• Brace your core so that your back is flat against the floor.
  • Press through your heels and use your glutes, hamstrings, and core to lift your hips. Try to create one diagonal line from your shoulders to your knees.
  • Pause at the top of the movement and squeeze your glutes, and then lower your hips back down to the starting position.
  • This is 1 rep. Do 30 reps.

This move is all about the extra glute squeeze at the top, says Mansour. "It's easy to lower your hips down and bring them back up, but the [focus] should be on that top part." These double-leg bridges are priming your muscles for the next move, she adds.

Cheek to Cheek Bridges

  • Get in the starting position described above.
  • Press down through both heels and squeeze just the right side of your glutes to raise your hips several inches; pause at the top of the movement and squeeze your right side again, and then lower your hips back down to the starting position.
  • Press down through both heels again and this time, squeeze just the left side of your glutes to raise your hips several inches; pause at the top of the movement and squeeze your left side again, and then lower your hips back to the starting position.
  • This is 1 rep. Do 20 reps.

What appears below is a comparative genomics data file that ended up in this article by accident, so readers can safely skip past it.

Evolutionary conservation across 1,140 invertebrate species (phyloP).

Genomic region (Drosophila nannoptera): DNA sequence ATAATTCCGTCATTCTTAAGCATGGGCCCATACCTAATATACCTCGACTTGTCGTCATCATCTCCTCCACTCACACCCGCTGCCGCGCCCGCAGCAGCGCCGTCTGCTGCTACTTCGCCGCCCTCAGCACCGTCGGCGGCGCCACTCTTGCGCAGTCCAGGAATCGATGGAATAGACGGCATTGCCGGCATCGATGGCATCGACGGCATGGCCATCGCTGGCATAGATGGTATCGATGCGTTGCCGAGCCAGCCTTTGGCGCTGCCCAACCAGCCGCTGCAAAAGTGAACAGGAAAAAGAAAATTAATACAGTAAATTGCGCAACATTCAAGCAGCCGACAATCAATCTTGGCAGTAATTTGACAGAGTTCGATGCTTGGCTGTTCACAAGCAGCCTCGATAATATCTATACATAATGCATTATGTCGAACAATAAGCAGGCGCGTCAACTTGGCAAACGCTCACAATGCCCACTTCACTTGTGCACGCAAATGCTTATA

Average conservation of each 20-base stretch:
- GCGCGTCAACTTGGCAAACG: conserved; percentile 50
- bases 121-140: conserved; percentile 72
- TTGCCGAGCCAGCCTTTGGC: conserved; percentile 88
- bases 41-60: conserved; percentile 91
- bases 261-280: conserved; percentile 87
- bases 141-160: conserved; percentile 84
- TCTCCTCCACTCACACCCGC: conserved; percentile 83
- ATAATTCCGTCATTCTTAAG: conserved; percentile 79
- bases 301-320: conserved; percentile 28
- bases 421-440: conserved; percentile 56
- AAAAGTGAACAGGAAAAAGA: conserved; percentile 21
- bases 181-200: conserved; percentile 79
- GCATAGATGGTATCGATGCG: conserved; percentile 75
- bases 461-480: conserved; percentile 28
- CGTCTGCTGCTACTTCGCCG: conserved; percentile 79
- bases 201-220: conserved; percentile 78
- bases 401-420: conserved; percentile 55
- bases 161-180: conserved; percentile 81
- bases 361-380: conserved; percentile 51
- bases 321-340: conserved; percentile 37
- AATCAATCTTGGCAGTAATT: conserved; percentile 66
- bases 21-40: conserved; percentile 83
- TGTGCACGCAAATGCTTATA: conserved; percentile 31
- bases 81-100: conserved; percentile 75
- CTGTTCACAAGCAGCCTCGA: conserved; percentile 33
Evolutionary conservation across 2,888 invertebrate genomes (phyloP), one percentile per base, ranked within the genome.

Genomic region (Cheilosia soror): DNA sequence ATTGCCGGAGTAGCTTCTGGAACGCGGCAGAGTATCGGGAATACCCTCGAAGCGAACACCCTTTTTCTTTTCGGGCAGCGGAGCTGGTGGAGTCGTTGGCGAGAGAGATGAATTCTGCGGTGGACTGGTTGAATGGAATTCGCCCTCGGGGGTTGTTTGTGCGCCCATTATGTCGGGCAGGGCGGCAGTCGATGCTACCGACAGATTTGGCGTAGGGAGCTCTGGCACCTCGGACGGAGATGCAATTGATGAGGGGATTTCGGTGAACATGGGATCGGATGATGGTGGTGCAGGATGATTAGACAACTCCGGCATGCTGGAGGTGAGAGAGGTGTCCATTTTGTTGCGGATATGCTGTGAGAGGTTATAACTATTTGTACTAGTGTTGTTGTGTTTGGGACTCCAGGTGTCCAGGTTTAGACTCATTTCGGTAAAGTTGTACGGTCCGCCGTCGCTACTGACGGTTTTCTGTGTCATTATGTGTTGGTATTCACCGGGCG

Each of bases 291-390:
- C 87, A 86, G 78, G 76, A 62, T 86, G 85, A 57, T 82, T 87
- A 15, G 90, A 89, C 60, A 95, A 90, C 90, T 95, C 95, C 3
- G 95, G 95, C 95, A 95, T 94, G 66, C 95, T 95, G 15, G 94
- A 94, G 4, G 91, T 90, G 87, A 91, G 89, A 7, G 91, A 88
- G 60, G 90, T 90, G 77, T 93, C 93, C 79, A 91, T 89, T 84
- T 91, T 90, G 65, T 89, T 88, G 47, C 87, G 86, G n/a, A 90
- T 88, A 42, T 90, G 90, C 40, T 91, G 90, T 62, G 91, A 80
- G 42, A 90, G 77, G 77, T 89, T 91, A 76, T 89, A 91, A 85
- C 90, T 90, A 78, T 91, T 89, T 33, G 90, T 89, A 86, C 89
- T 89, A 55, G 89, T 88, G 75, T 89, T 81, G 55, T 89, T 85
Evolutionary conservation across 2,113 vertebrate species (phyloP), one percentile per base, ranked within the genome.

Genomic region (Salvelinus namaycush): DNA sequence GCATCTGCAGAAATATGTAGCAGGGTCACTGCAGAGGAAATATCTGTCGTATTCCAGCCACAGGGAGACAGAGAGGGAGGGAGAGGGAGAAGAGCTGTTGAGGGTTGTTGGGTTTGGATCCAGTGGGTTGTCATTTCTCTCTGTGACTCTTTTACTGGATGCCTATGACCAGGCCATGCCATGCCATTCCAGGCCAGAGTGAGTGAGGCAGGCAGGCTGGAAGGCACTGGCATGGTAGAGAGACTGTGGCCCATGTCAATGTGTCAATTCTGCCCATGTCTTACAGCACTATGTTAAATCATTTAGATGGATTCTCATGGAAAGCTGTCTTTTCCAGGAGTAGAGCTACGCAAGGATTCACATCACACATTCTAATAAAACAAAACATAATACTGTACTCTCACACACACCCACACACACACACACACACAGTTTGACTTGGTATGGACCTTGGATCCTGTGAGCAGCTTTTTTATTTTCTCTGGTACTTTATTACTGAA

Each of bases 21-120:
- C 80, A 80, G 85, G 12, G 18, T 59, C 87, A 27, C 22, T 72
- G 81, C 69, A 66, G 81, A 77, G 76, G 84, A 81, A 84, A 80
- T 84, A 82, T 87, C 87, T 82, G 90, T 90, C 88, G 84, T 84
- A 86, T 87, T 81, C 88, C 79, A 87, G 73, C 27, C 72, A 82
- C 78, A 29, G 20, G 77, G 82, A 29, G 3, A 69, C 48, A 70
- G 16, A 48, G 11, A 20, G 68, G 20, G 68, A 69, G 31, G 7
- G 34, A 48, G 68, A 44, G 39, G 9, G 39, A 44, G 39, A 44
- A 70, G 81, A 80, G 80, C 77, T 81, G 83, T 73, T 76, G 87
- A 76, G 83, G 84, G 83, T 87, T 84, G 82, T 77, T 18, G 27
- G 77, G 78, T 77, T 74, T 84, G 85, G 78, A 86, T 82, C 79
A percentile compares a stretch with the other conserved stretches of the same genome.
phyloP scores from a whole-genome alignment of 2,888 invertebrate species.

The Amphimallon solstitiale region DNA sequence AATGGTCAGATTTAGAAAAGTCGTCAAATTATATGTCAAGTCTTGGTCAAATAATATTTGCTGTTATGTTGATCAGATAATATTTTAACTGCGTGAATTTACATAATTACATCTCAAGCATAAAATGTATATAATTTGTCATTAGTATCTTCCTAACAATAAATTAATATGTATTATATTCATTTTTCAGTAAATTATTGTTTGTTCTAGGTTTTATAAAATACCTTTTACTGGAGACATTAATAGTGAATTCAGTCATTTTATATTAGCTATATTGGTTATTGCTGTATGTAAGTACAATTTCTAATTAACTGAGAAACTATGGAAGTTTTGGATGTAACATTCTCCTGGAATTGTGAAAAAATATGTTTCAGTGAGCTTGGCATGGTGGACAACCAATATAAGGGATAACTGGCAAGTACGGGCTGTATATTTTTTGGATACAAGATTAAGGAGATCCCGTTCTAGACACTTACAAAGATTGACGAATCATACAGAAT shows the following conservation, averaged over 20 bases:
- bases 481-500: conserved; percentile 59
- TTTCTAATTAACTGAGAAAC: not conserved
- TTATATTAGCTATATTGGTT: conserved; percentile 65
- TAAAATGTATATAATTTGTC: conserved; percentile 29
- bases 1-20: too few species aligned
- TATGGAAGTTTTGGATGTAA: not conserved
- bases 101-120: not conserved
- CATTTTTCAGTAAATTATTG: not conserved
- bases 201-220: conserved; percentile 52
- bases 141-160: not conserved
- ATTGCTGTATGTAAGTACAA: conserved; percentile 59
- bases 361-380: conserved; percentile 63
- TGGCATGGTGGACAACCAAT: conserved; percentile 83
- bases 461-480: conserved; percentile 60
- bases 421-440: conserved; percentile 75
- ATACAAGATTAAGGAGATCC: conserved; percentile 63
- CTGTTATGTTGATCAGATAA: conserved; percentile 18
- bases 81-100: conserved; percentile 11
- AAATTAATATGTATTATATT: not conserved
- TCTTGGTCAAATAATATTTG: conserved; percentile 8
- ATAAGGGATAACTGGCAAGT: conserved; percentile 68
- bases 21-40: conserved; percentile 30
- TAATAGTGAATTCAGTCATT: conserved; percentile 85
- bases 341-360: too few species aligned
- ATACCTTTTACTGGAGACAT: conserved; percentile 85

As you do these side-to-side pulses, make sure that your knees don’t open wider than your hips and that your hips stay even and don’t “dip down too much or torque upward too much,” says Mansour. You can do this by engaging your inner thighs.

Wide Pulses

  • Stay on your back and open your feet up several inches wider than your hips. Your toes and knees should be angled slightly, and your knees should be over your toes.
  • Squeeze your glutes and lift your hips up. This is the starting position.
  • From here, pulse your knees out and in about 1 inch.
  • One pulse is 1 rep. Do 30 reps.

Be sure to keep your hips elevated throughout the movement, says Oprea. "You are not going up and down your shoulders."

These pulsing movements should stay small and controlled, adds Mansour. By doing so, you'll target your hamstrings, all your gluteal muscles, as well as yourselves, stabilizing muscles.

Butterfly Pulses

  • Flip over your stomach and, elbows pointing out, place one hand on the top of the other, and lower your head, putting your forehead on top of the back of your hands./108
  • Press your heels together and splay your knees out so that they are opened up wider than your hips. Your legs should be in a sort of diamond shape.
  • Brace your core and press your pubic bone into the floor.